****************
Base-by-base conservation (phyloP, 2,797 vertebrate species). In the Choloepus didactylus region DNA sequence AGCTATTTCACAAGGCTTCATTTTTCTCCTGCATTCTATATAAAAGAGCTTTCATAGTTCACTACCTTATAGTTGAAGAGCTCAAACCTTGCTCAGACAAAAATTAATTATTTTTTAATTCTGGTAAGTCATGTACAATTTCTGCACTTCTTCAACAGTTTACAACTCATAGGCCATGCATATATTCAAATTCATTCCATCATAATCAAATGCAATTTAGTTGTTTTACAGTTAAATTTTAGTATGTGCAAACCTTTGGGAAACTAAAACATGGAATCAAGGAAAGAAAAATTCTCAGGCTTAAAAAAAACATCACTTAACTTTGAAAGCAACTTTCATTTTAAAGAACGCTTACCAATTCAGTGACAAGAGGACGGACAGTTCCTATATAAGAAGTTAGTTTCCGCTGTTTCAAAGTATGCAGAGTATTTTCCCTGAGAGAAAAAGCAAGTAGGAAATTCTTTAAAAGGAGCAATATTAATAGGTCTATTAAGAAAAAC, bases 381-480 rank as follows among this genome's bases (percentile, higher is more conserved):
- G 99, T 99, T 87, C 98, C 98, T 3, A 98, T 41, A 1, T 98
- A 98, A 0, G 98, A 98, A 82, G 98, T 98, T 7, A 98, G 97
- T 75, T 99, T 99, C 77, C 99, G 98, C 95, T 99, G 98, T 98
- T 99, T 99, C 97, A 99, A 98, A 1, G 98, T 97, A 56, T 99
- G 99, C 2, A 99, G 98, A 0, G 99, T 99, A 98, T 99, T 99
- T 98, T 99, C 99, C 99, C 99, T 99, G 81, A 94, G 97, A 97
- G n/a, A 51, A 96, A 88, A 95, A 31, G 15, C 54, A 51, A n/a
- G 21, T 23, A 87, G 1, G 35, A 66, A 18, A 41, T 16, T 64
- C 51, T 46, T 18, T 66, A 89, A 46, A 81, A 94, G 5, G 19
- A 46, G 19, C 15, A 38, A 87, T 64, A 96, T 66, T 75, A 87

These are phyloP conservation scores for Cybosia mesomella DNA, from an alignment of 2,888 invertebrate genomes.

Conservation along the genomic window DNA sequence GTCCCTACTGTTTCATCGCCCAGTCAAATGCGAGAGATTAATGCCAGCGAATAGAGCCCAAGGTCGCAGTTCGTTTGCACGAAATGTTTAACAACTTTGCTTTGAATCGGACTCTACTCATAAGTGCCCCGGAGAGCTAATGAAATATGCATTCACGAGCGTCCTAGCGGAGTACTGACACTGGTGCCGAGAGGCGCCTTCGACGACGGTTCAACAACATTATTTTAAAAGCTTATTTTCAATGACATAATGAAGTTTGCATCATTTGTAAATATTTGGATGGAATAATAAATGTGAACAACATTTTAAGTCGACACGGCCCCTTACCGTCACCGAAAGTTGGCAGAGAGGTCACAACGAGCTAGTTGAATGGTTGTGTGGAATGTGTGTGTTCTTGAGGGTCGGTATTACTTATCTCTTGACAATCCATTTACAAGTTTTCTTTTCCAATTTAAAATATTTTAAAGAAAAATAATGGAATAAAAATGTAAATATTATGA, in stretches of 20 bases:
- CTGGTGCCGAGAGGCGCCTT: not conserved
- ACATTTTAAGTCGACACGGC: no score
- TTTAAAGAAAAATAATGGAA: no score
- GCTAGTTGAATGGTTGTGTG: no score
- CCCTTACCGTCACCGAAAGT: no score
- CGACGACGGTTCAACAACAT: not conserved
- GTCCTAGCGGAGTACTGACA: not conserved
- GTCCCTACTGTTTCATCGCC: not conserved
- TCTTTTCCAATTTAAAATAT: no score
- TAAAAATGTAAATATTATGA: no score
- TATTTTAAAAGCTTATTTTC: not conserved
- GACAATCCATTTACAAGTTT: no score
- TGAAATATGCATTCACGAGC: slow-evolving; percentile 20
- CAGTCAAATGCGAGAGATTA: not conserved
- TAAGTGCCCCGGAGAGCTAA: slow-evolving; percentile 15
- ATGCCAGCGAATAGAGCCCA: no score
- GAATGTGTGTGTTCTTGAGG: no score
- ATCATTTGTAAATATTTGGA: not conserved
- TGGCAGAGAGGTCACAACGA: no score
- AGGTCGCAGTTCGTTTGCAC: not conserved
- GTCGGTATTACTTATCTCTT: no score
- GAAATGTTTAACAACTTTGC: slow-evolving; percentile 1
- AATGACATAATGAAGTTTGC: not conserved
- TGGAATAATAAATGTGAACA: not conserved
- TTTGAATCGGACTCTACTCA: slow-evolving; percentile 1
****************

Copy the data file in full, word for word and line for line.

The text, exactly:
Base-by-base conservation (phyloP, 2,797 vertebrate species). In the Choloepus didactylus region DNA sequence AGCTATTTCACAAGGCTTCATTTTTCTCCTGCATTCTATATAAAAGAGCTTTCATAGTTCACTACCTTATAGTTGAAGAGCTCAAACCTTGCTCAGACAAAAATTAATTATTTTTTAATTCTGGTAAGTCATGTACAATTTCTGCACTTCTTCAACAGTTTACAACTCATAGGCCATGCATATATTCAAATTCATTCCATCATAATCAAATGCAATTTAGTTGTTTTACAGTTAAATTTTAGTATGTGCAAACCTTTGGGAAACTAAAACATGGAATCAAGGAAAGAAAAATTCTCAGGCTTAAAAAAAACATCACTTAACTTTGAAAGCAACTTTCATTTTAAAGAACGCTTACCAATTCAGTGACAAGAGGACGGACAGTTCCTATATAAGAAGTTAGTTTCCGCTGTTTCAAAGTATGCAGAGTATTTTCCCTGAGAGAAAAAGCAAGTAGGAAATTCTTTAAAAGGAGCAATATTAATAGGTCTATTAAGAAAAAC, bases 381-480 rank as follows among this genome's bases (percentile, higher is more conserved):
- G 99, T 99, T 87, C 98, C 98, T 3, A 98, T 41, A 1, T 98
- A 98, A 0, G 98, A 98, A 82, G 98, T 98, T 7, A 98, G 97
- T 75, T 99, T 99, C 77, C 99, G 98, C 95, T 99, G 98, T 98
- T 99, T 99, C 97, A 99, A 98, A 1, G 98, T 97, A 56, T 99
- G 99, C 2, A 99, G 98, A 0, G 99, T 99, A 98, T 99, T 99
- T 98, T 99, C 99, C 99, C 99, T 99, G 81, A 94, G 97, A 97
- G n/a, A 51, A 96, A 88, A 95, A 31, G 15, C 54, A 51, A n/a
- G 21, T 23, A 87, G 1, G 35, A 66, A 18, A 41, T 16, T 64
- C 51, T 46, T 18, T 66, A 89, A 46, A 81, A 94, G 5, G 19
- A 46, G 19, C 15, A 38, A 87, T 64, A 96, T 66, T 75, A 87

These are phyloP conservation scores for Cybosia mesomella DNA, from an alignment of 2,888 invertebrate genomes.

Conservation along the genomic window DNA sequence GTCCCTACTGTTTCATCGCCCAGTCAAATGCGAGAGATTAATGCCAGCGAATAGAGCCCAAGGTCGCAGTTCGTTTGCACGAAATGTTTAACAACTTTGCTTTGAATCGGACTCTACTCATAAGTGCCCCGGAGAGCTAATGAAATATGCATTCACGAGCGTCCTAGCGGAGTACTGACACTGGTGCCGAGAGGCGCCTTCGACGACGGTTCAACAACATTATTTTAAAAGCTTATTTTCAATGACATAATGAAGTTTGCATCATTTGTAAATATTTGGATGGAATAATAAATGTGAACAACATTTTAAGTCGACACGGCCCCTTACCGTCACCGAAAGTTGGCAGAGAGGTCACAACGAGCTAGTTGAATGGTTGTGTGGAATGTGTGTGTTCTTGAGGGTCGGTATTACTTATCTCTTGACAATCCATTTACAAGTTTTCTTTTCCAATTTAAAATATTTTAAAGAAAAATAATGGAATAAAAATGTAAATATTATGA, in stretches of 20 bases:
- CTGGTGCCGAGAGGCGCCTT: not conserved
- ACATTTTAAGTCGACACGGC: no score
- TTTAAAGAAAAATAATGGAA: no score
- GCTAGTTGAATGGTTGTGTG: no score
- CCCTTACCGTCACCGAAAGT: no score
- CGACGACGGTTCAACAACAT: not conserved
- GTCCTAGCGGAGTACTGACA: not conserved
- GTCCCTACTGTTTCATCGCC: not conserved
- TCTTTTCCAATTTAAAATAT: no score
- TAAAAATGTAAATATTATGA: no score
- TATTTTAAAAGCTTATTTTC: not conserved
- GACAATCCATTTACAAGTTT: no score
- TGAAATATGCATTCACGAGC: slow-evolving; percentile 20
- CAGTCAAATGCGAGAGATTA: not conserved
- TAAGTGCCCCGGAGAGCTAA: slow-evolving; percentile 15
- ATGCCAGCGAATAGAGCCCA: no score
- GAATGTGTGTGTTCTTGAGG: no score
- ATCATTTGTAAATATTTGGA: not conserved
- TGGCAGAGAGGTCACAACGA: no score
- AGGTCGCAGTTCGTTTGCAC: not conserved
- GTCGGTATTACTTATCTCTT: no score
- GAAATGTTTAACAACTTTGC: slow-evolving; percentile 1
- AATGACATAATGAAGTTTGC: not conserved
- TGGAATAATAAATGTGAACA: not conserved
- TTTGAATCGGACTCTACTCA: slow-evolving; percentile 1